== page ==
Johnson and Johnson Vaccine Can Resume, Will Carry Warnings

The United States should resume Johnson & Johnson Covid-19 vaccinations, an advisory committee to the Centers for Disease Control and Prevention (CDC) recommended Friday, after an 11-day pause. Panel members voted 10 to 4 to recommend lifting the pause on the vaccine but advised adding a warning about the increased risk of very rare but severe blood clots.

Along with the Food and Drug Administration, the CDC recommended the pause on April 13 after receiving six reports of dangerous blood clots in the brain among the more than 7 million people who had received the Johnson & Johnson vaccination (disclosure: this writer is a woman over 50 who received the J&J vaccine on March 13th and has experienced no major side effects).

COVID vaccine distirbution
[Photo by Scott Olson/Getty Images]
The CDC’s advisory committee (called the Advisory Committee on Immunization Practices) met to review the available case data on April 14th and make a recommendation on how to proceed. Ultimately, however, the committee felt it didn’t have enough information to make a recommendation at that time, and instead decided to reconvene this week.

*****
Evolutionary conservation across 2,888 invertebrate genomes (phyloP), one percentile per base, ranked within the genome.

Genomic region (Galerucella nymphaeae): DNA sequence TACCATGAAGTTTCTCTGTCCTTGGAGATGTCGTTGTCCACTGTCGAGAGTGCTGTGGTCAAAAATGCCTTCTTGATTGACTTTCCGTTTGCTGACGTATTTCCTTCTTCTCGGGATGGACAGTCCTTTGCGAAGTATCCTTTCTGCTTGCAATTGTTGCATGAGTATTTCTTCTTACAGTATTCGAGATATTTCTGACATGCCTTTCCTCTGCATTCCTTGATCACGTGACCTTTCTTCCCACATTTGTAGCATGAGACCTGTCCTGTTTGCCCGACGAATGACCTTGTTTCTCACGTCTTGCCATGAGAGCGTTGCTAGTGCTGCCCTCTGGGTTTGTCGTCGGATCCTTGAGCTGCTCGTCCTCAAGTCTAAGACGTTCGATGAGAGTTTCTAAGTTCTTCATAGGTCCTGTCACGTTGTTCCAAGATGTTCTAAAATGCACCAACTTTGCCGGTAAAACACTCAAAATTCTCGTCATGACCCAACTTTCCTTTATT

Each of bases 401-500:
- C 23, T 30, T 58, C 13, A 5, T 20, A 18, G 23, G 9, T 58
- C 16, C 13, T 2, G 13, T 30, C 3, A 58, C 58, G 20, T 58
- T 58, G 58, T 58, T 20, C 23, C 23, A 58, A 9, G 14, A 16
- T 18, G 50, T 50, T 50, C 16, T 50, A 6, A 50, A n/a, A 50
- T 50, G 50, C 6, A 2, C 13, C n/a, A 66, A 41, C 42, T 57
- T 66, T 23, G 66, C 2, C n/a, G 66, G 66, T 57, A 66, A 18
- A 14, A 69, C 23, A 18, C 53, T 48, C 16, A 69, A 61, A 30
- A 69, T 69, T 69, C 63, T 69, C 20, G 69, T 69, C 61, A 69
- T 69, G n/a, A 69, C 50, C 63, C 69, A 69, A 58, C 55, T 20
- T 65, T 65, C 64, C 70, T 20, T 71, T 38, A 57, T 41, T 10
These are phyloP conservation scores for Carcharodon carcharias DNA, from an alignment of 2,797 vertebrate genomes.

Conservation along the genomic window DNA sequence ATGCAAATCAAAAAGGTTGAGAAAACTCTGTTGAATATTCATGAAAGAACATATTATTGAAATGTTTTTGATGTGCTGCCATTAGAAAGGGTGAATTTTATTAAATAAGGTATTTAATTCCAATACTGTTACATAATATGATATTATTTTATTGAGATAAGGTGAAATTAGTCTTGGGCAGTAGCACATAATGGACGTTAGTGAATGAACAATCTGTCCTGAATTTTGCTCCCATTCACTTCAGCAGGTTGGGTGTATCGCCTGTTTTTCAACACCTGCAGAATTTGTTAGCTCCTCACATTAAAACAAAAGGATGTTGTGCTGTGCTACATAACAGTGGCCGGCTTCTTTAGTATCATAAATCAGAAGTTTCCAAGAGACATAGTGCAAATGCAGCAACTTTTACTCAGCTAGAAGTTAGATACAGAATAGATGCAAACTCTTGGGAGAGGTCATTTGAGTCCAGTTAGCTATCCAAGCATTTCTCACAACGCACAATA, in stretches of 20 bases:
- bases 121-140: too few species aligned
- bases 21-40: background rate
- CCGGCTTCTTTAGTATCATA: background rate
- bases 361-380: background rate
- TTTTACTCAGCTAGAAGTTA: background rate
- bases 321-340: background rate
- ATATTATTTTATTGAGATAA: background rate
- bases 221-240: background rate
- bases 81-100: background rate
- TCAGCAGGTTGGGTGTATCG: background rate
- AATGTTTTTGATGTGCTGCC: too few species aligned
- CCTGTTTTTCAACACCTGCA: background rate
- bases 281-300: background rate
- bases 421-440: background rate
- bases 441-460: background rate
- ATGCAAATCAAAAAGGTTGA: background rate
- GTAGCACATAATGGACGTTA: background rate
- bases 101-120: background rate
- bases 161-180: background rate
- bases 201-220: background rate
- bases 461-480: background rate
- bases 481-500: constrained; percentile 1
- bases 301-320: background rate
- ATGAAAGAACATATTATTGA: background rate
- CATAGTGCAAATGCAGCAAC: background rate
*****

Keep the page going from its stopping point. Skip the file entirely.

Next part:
New information has also emerged, including reports of an additional nine confirmed cases, for a total of 15. Among the confirmed cases, three patients died, and seven others remain hospitalized. All cases were in women, and all but two were in women ages 18 to 49. Seven were among women in their 30s, occurring at a rate of 11.8 per million doses of the Johnson & Johnson vaccine administered. No medical conditions or medications linked the cases, including obesity or the use of birth control pills.

The group’s recommendation is not binding; it will now go to CDC director Dr. Rochelle Walensky who will decide whether to formally accept it. Walensky told the “TODAY” show she expects to “make a decision quickly.”

The extremely rare combination of blood clots and low platelet counts is being called “thrombosis with thrombocytopenia syndrome,” or TTS. Platelets are components in the blood that cause clotting; it’s unusual to have blood clots and low platelets at the same time. Symptoms generally began at least six days following administration of the Johnson & Johnson vaccine, usually with headaches, chills, fever, nausea, weakness, and stomach pain.

It is unclear when shots will resume. The Food and Drug Administration must also alter the language on the emergency use authorization for the Johnson & Johnson vaccine to reflect the potential risks.



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